As to making it easier for school to take younger children, and to offer 8 – 6 care, and setting up childminder agencies – the Government should leave well alone, we already have a wide range of early years settings that are not only experienced in providing high quality care and education, they already have premises and equipment to enable them to continue doing, so – why replace one thing with another – when it is working.


Government –  parents are on the whole, providing excellent parenting for their children, and making the right decisions for them and their child about their child’s early years education experiences – both at home and by sending them to early years settings.


Stop accusing parents as a whole of not being ‘good enough’ by implementing policies that impact on all


Government – early years settings are on the whole providing excellent care and education and working in partnership with parents.


Stop accusing early years settings as a whole by implementing policies that impact on all


INSTEAD – look to yourselves for the reason why things are not improving

Ofsted inspections are flawed

LA support for settings is being reduced / removed

Charities that support parents are managing on a shoe string and the good will of the public and their volunteers

Parents are finding that they are worse off – and it is getting worse not better

Parents who want to stay at home with their child – are not supported

Children’s Centre’s are having their budgets reduced / services are being reduced or disappearing

Maintained nursery school are being closed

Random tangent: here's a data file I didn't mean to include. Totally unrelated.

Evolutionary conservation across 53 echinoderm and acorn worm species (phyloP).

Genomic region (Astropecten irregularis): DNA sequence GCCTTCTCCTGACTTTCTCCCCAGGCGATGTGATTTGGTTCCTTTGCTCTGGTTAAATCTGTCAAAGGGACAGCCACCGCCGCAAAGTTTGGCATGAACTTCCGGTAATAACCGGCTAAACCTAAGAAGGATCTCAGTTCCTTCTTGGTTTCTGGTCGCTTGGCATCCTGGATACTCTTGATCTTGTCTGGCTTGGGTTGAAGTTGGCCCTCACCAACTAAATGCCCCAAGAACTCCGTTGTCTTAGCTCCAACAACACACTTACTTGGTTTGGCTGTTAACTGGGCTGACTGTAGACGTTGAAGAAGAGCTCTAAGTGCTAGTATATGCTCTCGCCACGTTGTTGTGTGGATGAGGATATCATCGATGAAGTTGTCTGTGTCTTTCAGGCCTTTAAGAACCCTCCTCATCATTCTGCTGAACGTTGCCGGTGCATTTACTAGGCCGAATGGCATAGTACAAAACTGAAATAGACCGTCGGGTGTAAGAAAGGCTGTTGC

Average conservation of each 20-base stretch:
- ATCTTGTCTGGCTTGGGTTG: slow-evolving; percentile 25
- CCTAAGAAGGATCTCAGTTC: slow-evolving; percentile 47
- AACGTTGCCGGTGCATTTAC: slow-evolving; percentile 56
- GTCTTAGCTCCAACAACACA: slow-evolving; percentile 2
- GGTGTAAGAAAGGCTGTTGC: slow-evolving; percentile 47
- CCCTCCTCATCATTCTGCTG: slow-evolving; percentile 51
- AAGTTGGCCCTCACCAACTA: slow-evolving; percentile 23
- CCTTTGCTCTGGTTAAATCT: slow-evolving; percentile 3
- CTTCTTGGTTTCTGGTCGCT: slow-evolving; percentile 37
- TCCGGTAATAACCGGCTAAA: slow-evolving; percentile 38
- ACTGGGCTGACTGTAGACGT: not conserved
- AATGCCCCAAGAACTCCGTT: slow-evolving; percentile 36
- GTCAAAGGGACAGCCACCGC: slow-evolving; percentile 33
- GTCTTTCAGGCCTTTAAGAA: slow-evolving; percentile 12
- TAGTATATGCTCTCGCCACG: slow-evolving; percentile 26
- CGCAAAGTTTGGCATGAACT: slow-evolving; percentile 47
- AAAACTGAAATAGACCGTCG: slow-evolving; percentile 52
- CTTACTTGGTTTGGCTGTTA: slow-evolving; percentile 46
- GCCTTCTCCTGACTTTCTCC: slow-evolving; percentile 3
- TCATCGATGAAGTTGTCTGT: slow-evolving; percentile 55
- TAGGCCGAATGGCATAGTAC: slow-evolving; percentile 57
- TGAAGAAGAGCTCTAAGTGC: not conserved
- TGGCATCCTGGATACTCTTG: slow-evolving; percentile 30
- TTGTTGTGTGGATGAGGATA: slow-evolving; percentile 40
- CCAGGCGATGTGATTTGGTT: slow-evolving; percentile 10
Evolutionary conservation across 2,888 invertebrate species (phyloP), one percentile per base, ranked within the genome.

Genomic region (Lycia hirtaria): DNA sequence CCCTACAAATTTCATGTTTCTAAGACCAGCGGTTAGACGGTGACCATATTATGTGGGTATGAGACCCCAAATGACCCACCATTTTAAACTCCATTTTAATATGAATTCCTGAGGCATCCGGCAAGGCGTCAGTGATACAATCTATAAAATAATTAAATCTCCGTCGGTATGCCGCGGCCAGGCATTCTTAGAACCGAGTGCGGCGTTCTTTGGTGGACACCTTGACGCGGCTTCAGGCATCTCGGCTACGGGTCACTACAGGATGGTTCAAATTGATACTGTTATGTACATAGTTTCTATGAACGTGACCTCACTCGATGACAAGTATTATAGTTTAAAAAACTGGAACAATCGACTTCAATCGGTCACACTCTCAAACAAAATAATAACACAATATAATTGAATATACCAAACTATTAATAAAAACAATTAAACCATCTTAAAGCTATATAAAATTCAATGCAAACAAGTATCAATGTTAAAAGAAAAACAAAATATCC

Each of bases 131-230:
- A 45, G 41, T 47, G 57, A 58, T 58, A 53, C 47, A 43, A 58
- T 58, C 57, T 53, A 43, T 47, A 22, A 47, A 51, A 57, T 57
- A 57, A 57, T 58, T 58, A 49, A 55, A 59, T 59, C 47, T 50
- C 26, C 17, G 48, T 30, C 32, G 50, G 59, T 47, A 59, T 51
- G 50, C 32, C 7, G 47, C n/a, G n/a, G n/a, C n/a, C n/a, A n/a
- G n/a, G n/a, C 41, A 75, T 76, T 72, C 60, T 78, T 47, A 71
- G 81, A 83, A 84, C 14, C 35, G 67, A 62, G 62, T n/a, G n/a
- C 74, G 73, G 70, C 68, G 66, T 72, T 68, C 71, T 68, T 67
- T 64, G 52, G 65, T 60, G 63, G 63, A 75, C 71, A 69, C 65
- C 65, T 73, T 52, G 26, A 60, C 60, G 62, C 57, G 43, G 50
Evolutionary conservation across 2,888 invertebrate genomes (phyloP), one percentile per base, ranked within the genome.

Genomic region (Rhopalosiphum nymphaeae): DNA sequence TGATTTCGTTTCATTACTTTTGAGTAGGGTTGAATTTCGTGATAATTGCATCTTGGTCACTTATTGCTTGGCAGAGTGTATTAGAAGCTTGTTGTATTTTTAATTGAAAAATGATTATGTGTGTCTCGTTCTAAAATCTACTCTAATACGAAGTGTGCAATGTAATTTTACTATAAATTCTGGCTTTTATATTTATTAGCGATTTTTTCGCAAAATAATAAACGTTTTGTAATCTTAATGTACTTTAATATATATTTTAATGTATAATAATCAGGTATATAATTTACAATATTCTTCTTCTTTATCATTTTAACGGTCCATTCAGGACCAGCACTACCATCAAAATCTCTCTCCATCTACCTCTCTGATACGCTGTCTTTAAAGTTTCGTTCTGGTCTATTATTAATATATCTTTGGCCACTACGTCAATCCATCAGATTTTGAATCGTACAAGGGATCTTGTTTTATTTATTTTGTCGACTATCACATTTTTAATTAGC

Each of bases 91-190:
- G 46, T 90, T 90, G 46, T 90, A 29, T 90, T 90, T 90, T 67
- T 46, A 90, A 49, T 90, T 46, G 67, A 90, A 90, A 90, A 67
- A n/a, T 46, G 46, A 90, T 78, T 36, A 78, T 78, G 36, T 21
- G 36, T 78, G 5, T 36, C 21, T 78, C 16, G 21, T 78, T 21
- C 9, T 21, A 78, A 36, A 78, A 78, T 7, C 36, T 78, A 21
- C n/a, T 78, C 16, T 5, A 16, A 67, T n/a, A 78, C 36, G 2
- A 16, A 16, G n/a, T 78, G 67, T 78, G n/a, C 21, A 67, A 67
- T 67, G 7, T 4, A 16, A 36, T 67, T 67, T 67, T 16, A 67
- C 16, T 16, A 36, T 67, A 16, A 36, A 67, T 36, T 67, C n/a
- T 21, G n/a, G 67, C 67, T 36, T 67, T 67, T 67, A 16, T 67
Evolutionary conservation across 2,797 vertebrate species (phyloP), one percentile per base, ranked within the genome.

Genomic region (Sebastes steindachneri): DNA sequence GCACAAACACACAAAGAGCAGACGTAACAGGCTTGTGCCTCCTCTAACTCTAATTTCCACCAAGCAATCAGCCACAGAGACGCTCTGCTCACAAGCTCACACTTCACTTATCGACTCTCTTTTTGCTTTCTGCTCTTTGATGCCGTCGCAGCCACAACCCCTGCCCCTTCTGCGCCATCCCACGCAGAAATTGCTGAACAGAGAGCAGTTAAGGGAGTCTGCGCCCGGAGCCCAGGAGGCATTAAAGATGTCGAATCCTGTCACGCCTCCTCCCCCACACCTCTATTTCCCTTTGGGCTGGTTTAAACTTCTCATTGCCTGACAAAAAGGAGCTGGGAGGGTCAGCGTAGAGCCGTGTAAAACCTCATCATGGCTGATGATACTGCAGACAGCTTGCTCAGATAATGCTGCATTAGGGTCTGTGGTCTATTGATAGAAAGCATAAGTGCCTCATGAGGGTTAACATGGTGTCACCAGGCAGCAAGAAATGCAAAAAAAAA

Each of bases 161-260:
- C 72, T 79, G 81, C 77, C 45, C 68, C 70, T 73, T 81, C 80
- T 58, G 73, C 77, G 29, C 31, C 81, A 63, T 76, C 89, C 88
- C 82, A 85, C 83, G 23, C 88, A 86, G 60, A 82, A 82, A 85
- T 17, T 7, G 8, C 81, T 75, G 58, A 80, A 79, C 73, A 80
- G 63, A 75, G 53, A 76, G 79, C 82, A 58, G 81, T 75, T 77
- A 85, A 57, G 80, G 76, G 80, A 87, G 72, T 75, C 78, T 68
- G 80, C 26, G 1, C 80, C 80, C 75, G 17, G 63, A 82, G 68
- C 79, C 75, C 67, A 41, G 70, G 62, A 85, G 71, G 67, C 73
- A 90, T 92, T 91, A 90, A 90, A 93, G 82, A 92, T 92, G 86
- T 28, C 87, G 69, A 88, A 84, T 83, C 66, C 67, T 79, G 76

Pre schools are struggling to make ends meet because of a short fall in the Early years Education funding

Childminders have such low moral because of the impact on their sector from the introduction of childminder agencies


In fact Government – if you left us to do what we do well – parents and early years settings – you would see outcomes improving because most do actually care about the children and are passionate about ‘getting it right’.

If you spent as much time and effort in making sure you ‘got it right’ – as you spend in interfering in parents lives and early years settings practice – you may actually see outcomes improve for society as a whole



One response to “Ofsted’s Early Years Report – The answer to improving outcomes for children – is in the report …..

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  1. I totally agree. We’re a family of 5 and have decided for my wife to stay at home and look after the children. We do not feel supported by government policies at all, in fact the recent changes to child benefit go directly against families with a single bread winner.

    Well functioning families are key to fixing a variety of problems in today’s society and I wish the government and Ofsted would realise that.